Sea turtle return to Rocky Point has hopes on the rise

By Dan Sorenson

arizona daily star

An endangered sea turtle, pushing the northern boundaries of her species’ range, buried dozens of eggs on a Puerto Peñasco beach, headed back out to sea, and left wildlife authorities in Mexico with a problem.

The Olive Ridley sea turtle, a rare visitor in the north end of the Sea of Cortez, is considered endangered in Mexico and threatened in some other areas.

And a clutch of eggs deposited by another Olive Ridley on a nearby Puerto Peñasco beach last year failed to hatch, said Alejandro Castillo, a biologist at the Centro Intercultural de Estudios de Desiertos y Oceanos (the Intercultural Center for the Study of Deserts and Oceans), better known as CEDO.

Castillo said he suspects the northern gulf’s extreme high tides — which can be well over 20 feet and push the high water mark over a mile on shallow beaches — probably caused mold growth on last year’s clutch of turtle eggs, killing them.

Turtles normally lay their eggs — sometimes more than 100 in a clutch — above the high tide line. There, he said, they incubate for 52 to 58 days before hatching with the tiny turtles scrambling to the sea.

In this year’s case, Castillo said, the manager of the beachfront Hotel Playa Bonita called CEDO the morning of Sept. 21 when residents reported seeing the sea turtle depositing eggs. Castillo arrived in time to see some of the eggs being laid, and realized they were also probably too far below the high water line to survive.

But because the Olive Ridley sea turtle is listed as endangered in Mexico, Castillo said, he could not move the eggs to higher ground. He called a federal government wildlife biologist who came up from Guadalajara to investigate.

Meanwhile, Castillo said, the residents marked the location of the buried eggs and tried to keep people out of the area.

He said the federal wildlife biologist chose to move the 70-some eggs to the Mayan Palace resort hotel, about 25 miles south of downtown Puerto Peñasco, commonly called Rocky Point, the popular Sonoran beach town about a four-hour drive southwest of Tucson. The new luxury resort has a staff biologist and a wildlife protection program for seabirds.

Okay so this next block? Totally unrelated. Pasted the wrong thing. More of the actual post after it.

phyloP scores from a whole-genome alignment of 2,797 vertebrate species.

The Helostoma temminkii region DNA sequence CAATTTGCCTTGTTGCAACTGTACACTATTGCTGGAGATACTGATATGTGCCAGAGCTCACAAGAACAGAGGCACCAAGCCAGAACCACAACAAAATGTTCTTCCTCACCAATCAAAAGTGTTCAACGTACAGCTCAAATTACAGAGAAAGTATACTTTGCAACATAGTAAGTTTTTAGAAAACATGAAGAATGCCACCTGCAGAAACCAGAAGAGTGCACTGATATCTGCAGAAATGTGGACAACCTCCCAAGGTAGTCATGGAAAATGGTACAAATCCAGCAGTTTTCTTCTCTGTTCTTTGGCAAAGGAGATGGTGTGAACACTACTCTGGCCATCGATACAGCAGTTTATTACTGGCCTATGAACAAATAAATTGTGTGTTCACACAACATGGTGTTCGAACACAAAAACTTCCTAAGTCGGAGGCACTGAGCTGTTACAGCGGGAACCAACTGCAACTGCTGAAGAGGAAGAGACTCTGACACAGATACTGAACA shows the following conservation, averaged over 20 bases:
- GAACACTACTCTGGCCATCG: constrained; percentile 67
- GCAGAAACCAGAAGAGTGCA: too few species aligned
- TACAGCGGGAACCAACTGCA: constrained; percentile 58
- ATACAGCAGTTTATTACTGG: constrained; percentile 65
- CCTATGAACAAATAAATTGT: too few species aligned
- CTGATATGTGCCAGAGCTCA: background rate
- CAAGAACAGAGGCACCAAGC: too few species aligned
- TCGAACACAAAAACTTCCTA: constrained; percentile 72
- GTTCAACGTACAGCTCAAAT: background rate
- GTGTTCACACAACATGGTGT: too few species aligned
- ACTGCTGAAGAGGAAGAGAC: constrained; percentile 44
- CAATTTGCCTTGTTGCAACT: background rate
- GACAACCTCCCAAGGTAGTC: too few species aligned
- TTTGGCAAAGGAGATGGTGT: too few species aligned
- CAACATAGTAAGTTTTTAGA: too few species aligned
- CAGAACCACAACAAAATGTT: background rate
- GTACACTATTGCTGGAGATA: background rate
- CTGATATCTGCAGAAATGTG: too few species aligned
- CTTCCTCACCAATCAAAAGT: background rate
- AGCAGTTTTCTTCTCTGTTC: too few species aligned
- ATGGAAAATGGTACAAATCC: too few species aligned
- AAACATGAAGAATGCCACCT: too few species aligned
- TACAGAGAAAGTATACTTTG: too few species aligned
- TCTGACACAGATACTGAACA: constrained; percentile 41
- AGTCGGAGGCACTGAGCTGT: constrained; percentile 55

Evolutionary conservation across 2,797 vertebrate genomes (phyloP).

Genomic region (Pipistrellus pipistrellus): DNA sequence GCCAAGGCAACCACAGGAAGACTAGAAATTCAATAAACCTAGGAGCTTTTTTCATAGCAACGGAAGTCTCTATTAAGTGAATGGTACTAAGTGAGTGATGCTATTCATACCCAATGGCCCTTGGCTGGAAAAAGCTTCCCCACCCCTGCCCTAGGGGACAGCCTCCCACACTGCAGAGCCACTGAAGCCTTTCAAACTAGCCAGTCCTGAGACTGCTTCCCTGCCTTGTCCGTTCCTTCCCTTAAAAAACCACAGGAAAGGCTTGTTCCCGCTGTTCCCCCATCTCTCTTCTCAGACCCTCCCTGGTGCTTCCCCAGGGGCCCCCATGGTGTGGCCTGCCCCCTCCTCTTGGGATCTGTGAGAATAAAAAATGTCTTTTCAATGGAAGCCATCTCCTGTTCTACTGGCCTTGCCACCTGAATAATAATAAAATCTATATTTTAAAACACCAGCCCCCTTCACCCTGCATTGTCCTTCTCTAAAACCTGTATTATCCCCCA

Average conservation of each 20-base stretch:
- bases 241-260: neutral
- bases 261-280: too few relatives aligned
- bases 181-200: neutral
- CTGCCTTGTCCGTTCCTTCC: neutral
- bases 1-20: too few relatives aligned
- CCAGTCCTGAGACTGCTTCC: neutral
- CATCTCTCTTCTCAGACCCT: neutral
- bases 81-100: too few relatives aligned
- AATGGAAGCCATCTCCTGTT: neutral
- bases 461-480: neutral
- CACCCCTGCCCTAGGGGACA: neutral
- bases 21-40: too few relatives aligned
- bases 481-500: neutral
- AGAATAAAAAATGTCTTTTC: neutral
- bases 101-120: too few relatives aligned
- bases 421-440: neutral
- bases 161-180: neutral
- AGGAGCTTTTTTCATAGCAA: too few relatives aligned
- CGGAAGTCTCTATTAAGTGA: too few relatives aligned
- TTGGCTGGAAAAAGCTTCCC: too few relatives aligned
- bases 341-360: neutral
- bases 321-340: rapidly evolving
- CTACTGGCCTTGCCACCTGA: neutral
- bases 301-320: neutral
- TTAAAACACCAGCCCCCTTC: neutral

While an employee at the Mayan Palace said he was not able to comment on the turtle eggs’ status, CEDO’s co-director, Rick Boyer, said the appearance of the endangered species in Puerto Peñasco might be good for ecotourism.

“It’s one of those natural events that very few people have gotten to see. It’s rare, a spectacular event in and of itself, and has conservation implications,” said Boyer.

He said the appearance of Olive Ridleys laying eggs in Puerto Peñasco two years in a row suggests “conservation efforts further south are working. We don’t know whether they were here a hundred or thousand years ago. Either they are returning or expanding their nesting ground. It’s good news for turtles.”

If the turtles do become regular residents in the northern gulf, they could cause even more excitement.

Although the two most recent Olive Ridley appearances were solo visits, most egg-laying occurs in mass events when hundreds of Olive Ridleys come ashore in events known as arribadas — arrivals, said University of Arizona marine biologist Katrina Mangin.

She said the egg-laying turtles are also remarkable for returning to the same beaches where they were born, even if that means traveling hundreds or thousands of miles.

www.azstarnet.com

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